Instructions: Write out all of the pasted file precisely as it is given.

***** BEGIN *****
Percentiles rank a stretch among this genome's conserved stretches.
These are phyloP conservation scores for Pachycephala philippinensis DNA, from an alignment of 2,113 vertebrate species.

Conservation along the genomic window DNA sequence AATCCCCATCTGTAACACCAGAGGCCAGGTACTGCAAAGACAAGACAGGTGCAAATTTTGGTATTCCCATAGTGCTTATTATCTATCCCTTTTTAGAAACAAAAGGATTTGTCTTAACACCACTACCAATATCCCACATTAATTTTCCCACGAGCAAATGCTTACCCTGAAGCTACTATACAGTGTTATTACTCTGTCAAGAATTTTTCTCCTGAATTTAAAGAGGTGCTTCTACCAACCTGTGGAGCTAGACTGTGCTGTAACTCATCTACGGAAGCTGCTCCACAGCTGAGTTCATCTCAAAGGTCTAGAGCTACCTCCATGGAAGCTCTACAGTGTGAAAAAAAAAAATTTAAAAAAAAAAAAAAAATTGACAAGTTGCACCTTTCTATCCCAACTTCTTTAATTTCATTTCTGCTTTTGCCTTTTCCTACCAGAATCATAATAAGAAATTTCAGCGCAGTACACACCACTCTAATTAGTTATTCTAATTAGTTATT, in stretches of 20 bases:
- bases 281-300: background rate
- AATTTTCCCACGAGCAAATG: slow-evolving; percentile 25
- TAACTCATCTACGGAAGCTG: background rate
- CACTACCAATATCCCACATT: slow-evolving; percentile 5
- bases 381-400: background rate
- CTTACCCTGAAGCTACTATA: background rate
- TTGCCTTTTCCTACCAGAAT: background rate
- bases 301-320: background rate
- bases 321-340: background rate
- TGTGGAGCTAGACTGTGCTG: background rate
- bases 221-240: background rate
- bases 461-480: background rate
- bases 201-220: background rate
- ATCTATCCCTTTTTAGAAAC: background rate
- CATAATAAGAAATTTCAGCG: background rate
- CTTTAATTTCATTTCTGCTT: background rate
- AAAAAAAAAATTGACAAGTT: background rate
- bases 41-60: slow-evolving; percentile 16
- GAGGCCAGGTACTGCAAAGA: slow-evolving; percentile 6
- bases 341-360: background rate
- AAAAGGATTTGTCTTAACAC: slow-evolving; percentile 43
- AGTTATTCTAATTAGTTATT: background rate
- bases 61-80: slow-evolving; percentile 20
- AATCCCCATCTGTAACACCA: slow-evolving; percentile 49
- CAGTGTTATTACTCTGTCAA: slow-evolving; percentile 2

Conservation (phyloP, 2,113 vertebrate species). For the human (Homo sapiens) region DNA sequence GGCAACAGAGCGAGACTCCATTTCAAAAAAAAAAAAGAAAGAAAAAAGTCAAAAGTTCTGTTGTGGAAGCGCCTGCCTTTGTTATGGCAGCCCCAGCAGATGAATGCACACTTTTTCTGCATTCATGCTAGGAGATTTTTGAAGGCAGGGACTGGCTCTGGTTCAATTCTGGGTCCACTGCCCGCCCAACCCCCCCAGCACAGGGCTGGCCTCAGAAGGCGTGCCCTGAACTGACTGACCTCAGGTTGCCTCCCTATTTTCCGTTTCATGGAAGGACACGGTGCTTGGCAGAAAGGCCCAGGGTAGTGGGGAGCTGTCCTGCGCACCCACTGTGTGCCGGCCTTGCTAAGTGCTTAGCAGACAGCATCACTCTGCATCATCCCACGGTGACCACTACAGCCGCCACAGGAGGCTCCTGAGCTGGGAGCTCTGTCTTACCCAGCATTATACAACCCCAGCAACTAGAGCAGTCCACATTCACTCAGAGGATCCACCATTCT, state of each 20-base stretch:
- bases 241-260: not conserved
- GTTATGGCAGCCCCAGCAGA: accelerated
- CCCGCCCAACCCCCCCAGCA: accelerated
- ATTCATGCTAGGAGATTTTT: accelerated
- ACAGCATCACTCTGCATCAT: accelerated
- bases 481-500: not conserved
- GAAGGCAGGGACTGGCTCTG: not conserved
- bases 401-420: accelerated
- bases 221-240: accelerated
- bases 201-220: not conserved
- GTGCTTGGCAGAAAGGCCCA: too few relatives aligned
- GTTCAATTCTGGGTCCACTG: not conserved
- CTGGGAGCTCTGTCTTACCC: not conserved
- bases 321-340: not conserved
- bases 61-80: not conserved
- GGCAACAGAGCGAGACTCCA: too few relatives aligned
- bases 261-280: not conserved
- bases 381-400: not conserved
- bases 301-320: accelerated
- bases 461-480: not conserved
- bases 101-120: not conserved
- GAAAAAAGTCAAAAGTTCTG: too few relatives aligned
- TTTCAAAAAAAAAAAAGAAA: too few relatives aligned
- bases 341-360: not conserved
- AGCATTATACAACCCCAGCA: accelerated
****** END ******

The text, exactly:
Percentiles rank a stretch among this genome's conserved stretches.
These are phyloP conservation scores for Pachycephala philippinensis DNA, from an alignment of 2,113 vertebrate species.

Conservation along the genomic window DNA sequence AATCCCCATCTGTAACACCAGAGGCCAGGTACTGCAAAGACAAGACAGGTGCAAATTTTGGTATTCCCATAGTGCTTATTATCTATCCCTTTTTAGAAACAAAAGGATTTGTCTTAACACCACTACCAATATCCCACATTAATTTTCCCACGAGCAAATGCTTACCCTGAAGCTACTATACAGTGTTATTACTCTGTCAAGAATTTTTCTCCTGAATTTAAAGAGGTGCTTCTACCAACCTGTGGAGCTAGACTGTGCTGTAACTCATCTACGGAAGCTGCTCCACAGCTGAGTTCATCTCAAAGGTCTAGAGCTACCTCCATGGAAGCTCTACAGTGTGAAAAAAAAAAATTTAAAAAAAAAAAAAAAATTGACAAGTTGCACCTTTCTATCCCAACTTCTTTAATTTCATTTCTGCTTTTGCCTTTTCCTACCAGAATCATAATAAGAAATTTCAGCGCAGTACACACCACTCTAATTAGTTATTCTAATTAGTTATT, in stretches of 20 bases:
- bases 281-300: background rate
- AATTTTCCCACGAGCAAATG: slow-evolving; percentile 25
- TAACTCATCTACGGAAGCTG: background rate
- CACTACCAATATCCCACATT: slow-evolving; percentile 5
- bases 381-400: background rate
- CTTACCCTGAAGCTACTATA: background rate
- TTGCCTTTTCCTACCAGAAT: background rate
- bases 301-320: background rate
- bases 321-340: background rate
- TGTGGAGCTAGACTGTGCTG: background rate
- bases 221-240: background rate
- bases 461-480: background rate
- bases 201-220: background rate
- ATCTATCCCTTTTTAGAAAC: background rate
- CATAATAAGAAATTTCAGCG: background rate
- CTTTAATTTCATTTCTGCTT: background rate
- AAAAAAAAAATTGACAAGTT: background rate
- bases 41-60: slow-evolving; percentile 16
- GAGGCCAGGTACTGCAAAGA: slow-evolving; percentile 6
- bases 341-360: background rate
- AAAAGGATTTGTCTTAACAC: slow-evolving; percentile 43
- AGTTATTCTAATTAGTTATT: background rate
- bases 61-80: slow-evolving; percentile 20
- AATCCCCATCTGTAACACCA: slow-evolving; percentile 49
- CAGTGTTATTACTCTGTCAA: slow-evolving; percentile 2

Conservation (phyloP, 2,113 vertebrate species). For the human (Homo sapiens) region DNA sequence GGCAACAGAGCGAGACTCCATTTCAAAAAAAAAAAAGAAAGAAAAAAGTCAAAAGTTCTGTTGTGGAAGCGCCTGCCTTTGTTATGGCAGCCCCAGCAGATGAATGCACACTTTTTCTGCATTCATGCTAGGAGATTTTTGAAGGCAGGGACTGGCTCTGGTTCAATTCTGGGTCCACTGCCCGCCCAACCCCCCCAGCACAGGGCTGGCCTCAGAAGGCGTGCCCTGAACTGACTGACCTCAGGTTGCCTCCCTATTTTCCGTTTCATGGAAGGACACGGTGCTTGGCAGAAAGGCCCAGGGTAGTGGGGAGCTGTCCTGCGCACCCACTGTGTGCCGGCCTTGCTAAGTGCTTAGCAGACAGCATCACTCTGCATCATCCCACGGTGACCACTACAGCCGCCACAGGAGGCTCCTGAGCTGGGAGCTCTGTCTTACCCAGCATTATACAACCCCAGCAACTAGAGCAGTCCACATTCACTCAGAGGATCCACCATTCT, state of each 20-base stretch:
- bases 241-260: not conserved
- GTTATGGCAGCCCCAGCAGA: accelerated
- CCCGCCCAACCCCCCCAGCA: accelerated
- ATTCATGCTAGGAGATTTTT: accelerated
- ACAGCATCACTCTGCATCAT: accelerated
- bases 481-500: not conserved
- GAAGGCAGGGACTGGCTCTG: not conserved
- bases 401-420: accelerated
- bases 221-240: accelerated
- bases 201-220: not conserved
- GTGCTTGGCAGAAAGGCCCA: too few relatives aligned
- GTTCAATTCTGGGTCCACTG: not conserved
- CTGGGAGCTCTGTCTTACCC: not conserved
- bases 321-340: not conserved
- bases 61-80: not conserved
- GGCAACAGAGCGAGACTCCA: too few relatives aligned
- bases 261-280: not conserved
- bases 381-400: not conserved
- bases 301-320: accelerated
- bases 461-480: not conserved
- bases 101-120: not conserved
- GAAAAAAGTCAAAAGTTCTG: too few relatives aligned
- TTTCAAAAAAAAAAAAGAAA: too few relatives aligned
- bases 341-360: not conserved
- AGCATTATACAACCCCAGCA: accelerated